Local Liquor Shops Worry One Year after Wine Enters Colorado Grocery Stores (Colorado Public Radio)

Sarah Mulholland
March 6. 2024
Local Liquors - Silverthorne
Chris Carran, in the sweatshirt, stands with her family outside of the liquor store she's owned in Silverthorne since 2005. She says her store is down 30 percent in wine sales since the supermarket started selling it.

The beginning of March marked one year since supermarkets and other large chain stores in Colorado started selling wine because Coloradans passed a ballot measure that expanded grocery liquor licenses to include it.

Colorado’s liquor stores said they’ve seen a big drop in sales since grocery stores entered the wine market. The number of liquor stores in Colorado dipped slightly in 2023, but there doesn’t appear to be a mass of small shops going out of business, according to data from Colorado’s Department of Revenue.

Even so, a decline in foot traffic at local liquor stores can have ripple effects throughout the state’s alcohol ecosystem, which includes the distributors and producers that serve those shops.

While no one trend stands out from state data on liquor licenses or sales figures, it’s clear that the landscape is changing. Some stores have closed, but some are finding niches to survive while the dust settles around how Coloradans are buying their bottles of red for dinner. 

CPR News checked in with the different players in the industry to see how the change is playing out across the state.

Liquor Stores - Grape Expectations, Denver

Kate Conte’s family-owned Grape Expectations in Denver’s Park Hill neighborhood for 24 years. She sold the store in January.

“We got to say goodbye to our customers, started notifying them in December, and what I wanted in the sale was that we could celebrate our 24th anniversary and that they would keep my staff. They ended up not keeping my staff, but we did end up having our anniversary party and just being able to thank our customers and recognize the impact on the community. So it was kind of bittersweet, obviously,” Conte said.

The new owner plans to keep it a liquor store. Conte isn’t sure what their business plan is.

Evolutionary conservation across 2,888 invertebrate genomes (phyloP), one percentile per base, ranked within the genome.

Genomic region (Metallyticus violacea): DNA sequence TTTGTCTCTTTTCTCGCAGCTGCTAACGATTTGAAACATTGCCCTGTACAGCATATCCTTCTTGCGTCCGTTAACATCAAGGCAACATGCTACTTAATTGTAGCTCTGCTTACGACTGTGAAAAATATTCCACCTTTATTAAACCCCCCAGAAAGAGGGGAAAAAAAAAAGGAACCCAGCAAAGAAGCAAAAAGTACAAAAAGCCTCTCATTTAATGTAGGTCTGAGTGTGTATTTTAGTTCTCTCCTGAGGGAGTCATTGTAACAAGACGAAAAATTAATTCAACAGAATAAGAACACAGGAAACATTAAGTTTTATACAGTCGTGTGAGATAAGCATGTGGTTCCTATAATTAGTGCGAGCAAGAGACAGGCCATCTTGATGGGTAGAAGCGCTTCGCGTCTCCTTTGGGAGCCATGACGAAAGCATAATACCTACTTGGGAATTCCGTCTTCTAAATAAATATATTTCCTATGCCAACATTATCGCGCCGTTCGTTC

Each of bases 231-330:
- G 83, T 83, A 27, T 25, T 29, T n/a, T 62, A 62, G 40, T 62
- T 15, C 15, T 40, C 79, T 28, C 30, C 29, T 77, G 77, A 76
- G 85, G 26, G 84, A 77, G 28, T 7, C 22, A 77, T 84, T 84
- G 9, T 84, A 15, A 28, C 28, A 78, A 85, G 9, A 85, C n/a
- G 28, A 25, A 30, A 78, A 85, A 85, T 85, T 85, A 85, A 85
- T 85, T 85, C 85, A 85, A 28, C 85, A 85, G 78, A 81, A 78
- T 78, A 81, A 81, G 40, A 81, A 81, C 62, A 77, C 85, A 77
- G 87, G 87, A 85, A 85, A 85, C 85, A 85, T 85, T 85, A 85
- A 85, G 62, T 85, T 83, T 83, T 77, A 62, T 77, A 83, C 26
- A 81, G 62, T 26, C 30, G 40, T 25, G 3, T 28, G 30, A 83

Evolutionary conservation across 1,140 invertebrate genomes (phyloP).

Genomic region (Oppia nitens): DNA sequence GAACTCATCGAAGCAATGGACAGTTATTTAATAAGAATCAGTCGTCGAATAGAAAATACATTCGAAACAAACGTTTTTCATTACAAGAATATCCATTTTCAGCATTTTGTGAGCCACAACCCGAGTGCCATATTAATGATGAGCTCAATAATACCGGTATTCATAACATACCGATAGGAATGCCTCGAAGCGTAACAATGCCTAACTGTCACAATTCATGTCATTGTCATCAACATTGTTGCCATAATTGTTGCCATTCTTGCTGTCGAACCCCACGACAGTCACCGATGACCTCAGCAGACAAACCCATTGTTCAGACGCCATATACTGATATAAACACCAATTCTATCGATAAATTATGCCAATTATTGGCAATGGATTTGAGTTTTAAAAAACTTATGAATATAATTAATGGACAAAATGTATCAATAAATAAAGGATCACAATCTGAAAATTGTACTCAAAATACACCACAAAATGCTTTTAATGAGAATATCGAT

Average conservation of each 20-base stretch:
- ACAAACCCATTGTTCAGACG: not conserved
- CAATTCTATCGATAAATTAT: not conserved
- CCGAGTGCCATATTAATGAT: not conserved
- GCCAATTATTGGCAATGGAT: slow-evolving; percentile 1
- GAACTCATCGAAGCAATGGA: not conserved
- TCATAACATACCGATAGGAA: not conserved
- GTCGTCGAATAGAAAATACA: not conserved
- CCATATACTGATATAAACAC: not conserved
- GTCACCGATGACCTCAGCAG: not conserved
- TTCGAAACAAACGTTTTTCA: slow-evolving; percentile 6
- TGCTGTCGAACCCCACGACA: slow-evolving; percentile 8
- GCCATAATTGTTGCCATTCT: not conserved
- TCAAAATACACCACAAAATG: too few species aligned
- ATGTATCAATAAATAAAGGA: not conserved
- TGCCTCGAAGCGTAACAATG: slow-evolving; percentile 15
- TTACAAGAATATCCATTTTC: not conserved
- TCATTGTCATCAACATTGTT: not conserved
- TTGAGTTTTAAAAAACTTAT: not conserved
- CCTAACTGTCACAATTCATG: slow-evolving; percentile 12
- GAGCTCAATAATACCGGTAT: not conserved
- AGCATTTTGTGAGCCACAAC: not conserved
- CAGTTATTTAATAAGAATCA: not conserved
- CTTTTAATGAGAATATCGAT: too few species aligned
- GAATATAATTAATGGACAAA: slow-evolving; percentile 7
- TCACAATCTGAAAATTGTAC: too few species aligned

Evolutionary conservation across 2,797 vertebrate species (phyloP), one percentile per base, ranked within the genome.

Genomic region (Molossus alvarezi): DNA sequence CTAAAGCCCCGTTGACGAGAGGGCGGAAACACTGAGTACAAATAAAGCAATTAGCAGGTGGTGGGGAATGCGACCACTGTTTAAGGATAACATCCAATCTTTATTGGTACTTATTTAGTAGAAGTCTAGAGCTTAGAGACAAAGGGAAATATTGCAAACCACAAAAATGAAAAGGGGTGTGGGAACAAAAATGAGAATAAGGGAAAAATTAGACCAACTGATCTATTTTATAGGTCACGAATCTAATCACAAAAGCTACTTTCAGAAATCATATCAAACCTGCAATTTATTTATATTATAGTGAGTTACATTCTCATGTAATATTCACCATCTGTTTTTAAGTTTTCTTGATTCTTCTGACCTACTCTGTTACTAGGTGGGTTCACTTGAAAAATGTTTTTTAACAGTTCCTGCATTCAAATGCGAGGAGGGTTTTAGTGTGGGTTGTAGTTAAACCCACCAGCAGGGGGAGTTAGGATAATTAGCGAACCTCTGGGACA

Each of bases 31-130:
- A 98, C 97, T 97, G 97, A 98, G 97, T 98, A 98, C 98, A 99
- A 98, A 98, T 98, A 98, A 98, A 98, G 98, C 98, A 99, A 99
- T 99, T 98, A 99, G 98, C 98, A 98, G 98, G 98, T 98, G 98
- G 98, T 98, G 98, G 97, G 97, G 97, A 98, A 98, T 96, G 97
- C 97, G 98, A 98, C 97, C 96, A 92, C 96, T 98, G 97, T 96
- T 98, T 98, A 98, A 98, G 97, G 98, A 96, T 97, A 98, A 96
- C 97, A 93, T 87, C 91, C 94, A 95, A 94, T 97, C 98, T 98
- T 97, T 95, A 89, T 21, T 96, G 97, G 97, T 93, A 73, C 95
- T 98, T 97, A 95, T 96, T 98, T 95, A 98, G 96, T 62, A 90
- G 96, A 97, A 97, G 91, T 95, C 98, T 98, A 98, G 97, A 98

We had discontinued a lot of the grocery store brands. I just didn’t want to compete with that market. We knew that they were going to come in and they were going to use it as a loss leader. I couldn’t compete on price and nor would I want to try,” she said. “It wasn’t the market we entered into and we didn’t really want to be a part of it anymore.”

Bottle Shop 33 - Denver

After nearly a decade in business, Bottle Shop 33 is shutting its doors on St. Patrick’s Day. It’s known for its display of vintage barware and friendly staff. In 2023, Westword named it Denver’s Best Liquor Store.

“The wine in grocery stores pretty much killed us,” said Rachel Eastwood, the buyer and store manager.

She really started to notice the drop-off over the summer.

“Summertime is the big time for roses and sparkling wines, but we didn’t sell a lot of roses. We still have quite a lot of them left over and they’re great for spring, but we just didn’t see people coming back for wines,” Eastwood said.

Wine sales at the store dropped about 20 percent during the past year, according to Eastwood.

“We don’t carry any wines that the grocery stores carry, so we were hoping that people would still come in, look for something interesting but the ability to just shop at the same place and not take two trips won out over wanting to just come in and find something different.”

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